Primary and Secondary Education

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Max Roser and Esteban Ortiz-Ospina (2017) – ‘Primary and Secondary Education’. Published online at Retrieved from: [Online Resource]

This entry is concerned with primary and secondary education.

Primary school education today is focussed on establishing the fundamental literacy and numeracy skills of children, as well as developing their understanding of the world. These skills are increasingly necessary for life in the modern world, and are essential to the functioning of developed economies. For this reason, primary education is compulsory and provided by the state in almost all countries around the world. The second United Nations Millennium Development Goal was to “ensure that, by 2015, children everywhere, boys and girls alike, will be able to complete a full course of primary schooling.” This goal was missed but significant progress has been made. In 1970, 28% of primary-school-age children in the world were not attending school, today this share has decline to 9% — equivalent to 60 million children not in primary education as the first visualization below shows.

# Empirical View: Primary School

# The decline of out-of-school children

The visualization below shows the decline of the absolute number of out-of-children in primary school age.
This was particularly due to a decline of the number of girls in primary education.

The corresponding chart showing the share of out-of-school children is here.

# Enrollment in primary school

# Enrollment by sex

# Attendance of primary school

The world map of the adjusted net attendance rate is here.

# Primary School Completion

# Historical Perspective

Historically, formal education was propagated by religious institutions as a way of spreading and preserving their traditions as well as training clergy. Although schools and religious institutions existed long before the 19th century, education was not compulsory and, in the majority of cases, costly. What is more, the value of a child’s labour meant that only the richest families could afford to educate their children, a phenomenon that still exists in many developing countries today.

# The rise of basic schooling over the last 2 centuries

The chart shows the global development of attainment of at least some basic education. The estimates from the OECD and the IIASA institute show for the global population older than 15 years the share that has not received any formal education. In 1820 this was the huge majority of the world: More than 4 out 5 people alive then had not received any formal education. Over the last 2 centuries this turned around completely and today fewer than 1 out of 5 have received no education at all.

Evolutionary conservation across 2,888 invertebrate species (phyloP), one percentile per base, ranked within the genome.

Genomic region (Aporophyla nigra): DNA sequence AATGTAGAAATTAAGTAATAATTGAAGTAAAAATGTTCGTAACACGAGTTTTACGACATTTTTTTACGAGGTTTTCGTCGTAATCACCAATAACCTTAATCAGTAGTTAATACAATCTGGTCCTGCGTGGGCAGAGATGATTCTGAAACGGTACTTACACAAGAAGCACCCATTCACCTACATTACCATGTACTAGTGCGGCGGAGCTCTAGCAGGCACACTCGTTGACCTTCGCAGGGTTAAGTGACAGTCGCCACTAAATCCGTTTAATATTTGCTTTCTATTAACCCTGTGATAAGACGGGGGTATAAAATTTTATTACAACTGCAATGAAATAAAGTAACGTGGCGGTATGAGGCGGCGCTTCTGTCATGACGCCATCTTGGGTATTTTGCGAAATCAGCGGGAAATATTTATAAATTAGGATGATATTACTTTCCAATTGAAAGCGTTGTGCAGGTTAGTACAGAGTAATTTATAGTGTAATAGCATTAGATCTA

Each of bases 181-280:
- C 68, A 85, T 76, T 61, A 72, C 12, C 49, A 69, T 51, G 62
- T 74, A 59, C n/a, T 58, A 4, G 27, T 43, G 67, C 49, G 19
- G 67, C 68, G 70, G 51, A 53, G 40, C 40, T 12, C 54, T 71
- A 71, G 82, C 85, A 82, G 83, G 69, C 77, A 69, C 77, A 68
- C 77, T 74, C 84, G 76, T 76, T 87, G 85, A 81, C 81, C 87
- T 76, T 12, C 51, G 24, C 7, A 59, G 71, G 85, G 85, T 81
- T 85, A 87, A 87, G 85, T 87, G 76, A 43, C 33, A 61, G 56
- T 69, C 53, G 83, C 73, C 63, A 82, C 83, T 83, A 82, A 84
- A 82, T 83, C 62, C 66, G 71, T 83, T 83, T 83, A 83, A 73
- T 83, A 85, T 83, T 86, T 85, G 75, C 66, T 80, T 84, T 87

# The Rise of Basic Schooling since the 19th Century

The earliest universal primary education system was established in Prussia by Frederick William in 1717.1 It was greatly expanded during the first half of the 19th Century and later copied by other European nations and the US. While many countries followed suit during the 20th century, others have been much slower at adopting the model of universal education. India only passed laws introducing universal, free and compulsory education in 2009. There also still remain a handful countries that do not have laws making attendance mandatory.

Population having attained at least basic education by region, 1870-2010 – OECD (2014)2

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# Private vs public educational institutions

# Future projections

Current projections predict that the proportion of people receiving no education at all will converge to zero. By 2050, only five countries are predicted to have a rate of no education above 20%: these are Burkina Faso, Ethiopia, Guinea, Mali and Niger.

# Empirical View: Secondary School

# Enrollment

# Completion and attainment

The UNESCO publishes a very patchy dataset on the share of the population with secondary education.

The world map below shows the estimates by Barro and Lee on the share of the population with secondary education.

# Correlates, Determinants & Consequences

# Primary Education and Growth

The correlation between schooling and growth has long been recognised. Countries with higher rates of education also tend to be more developed economies. For more information on the link between education and development, click here.
Richard Easterlin writing in 1981 highlighted the importance of universal schooling and economic development.3 His argument rests on the observation that “in the United States and Germany [the] development of widespread formal schooling preceded the onset of modern economic growth.” Furthermore, Easterlin argues that mass (primary) schooling of a “secular and rationalistic type” is the most conducive to economic growth and not simply just education of the elite: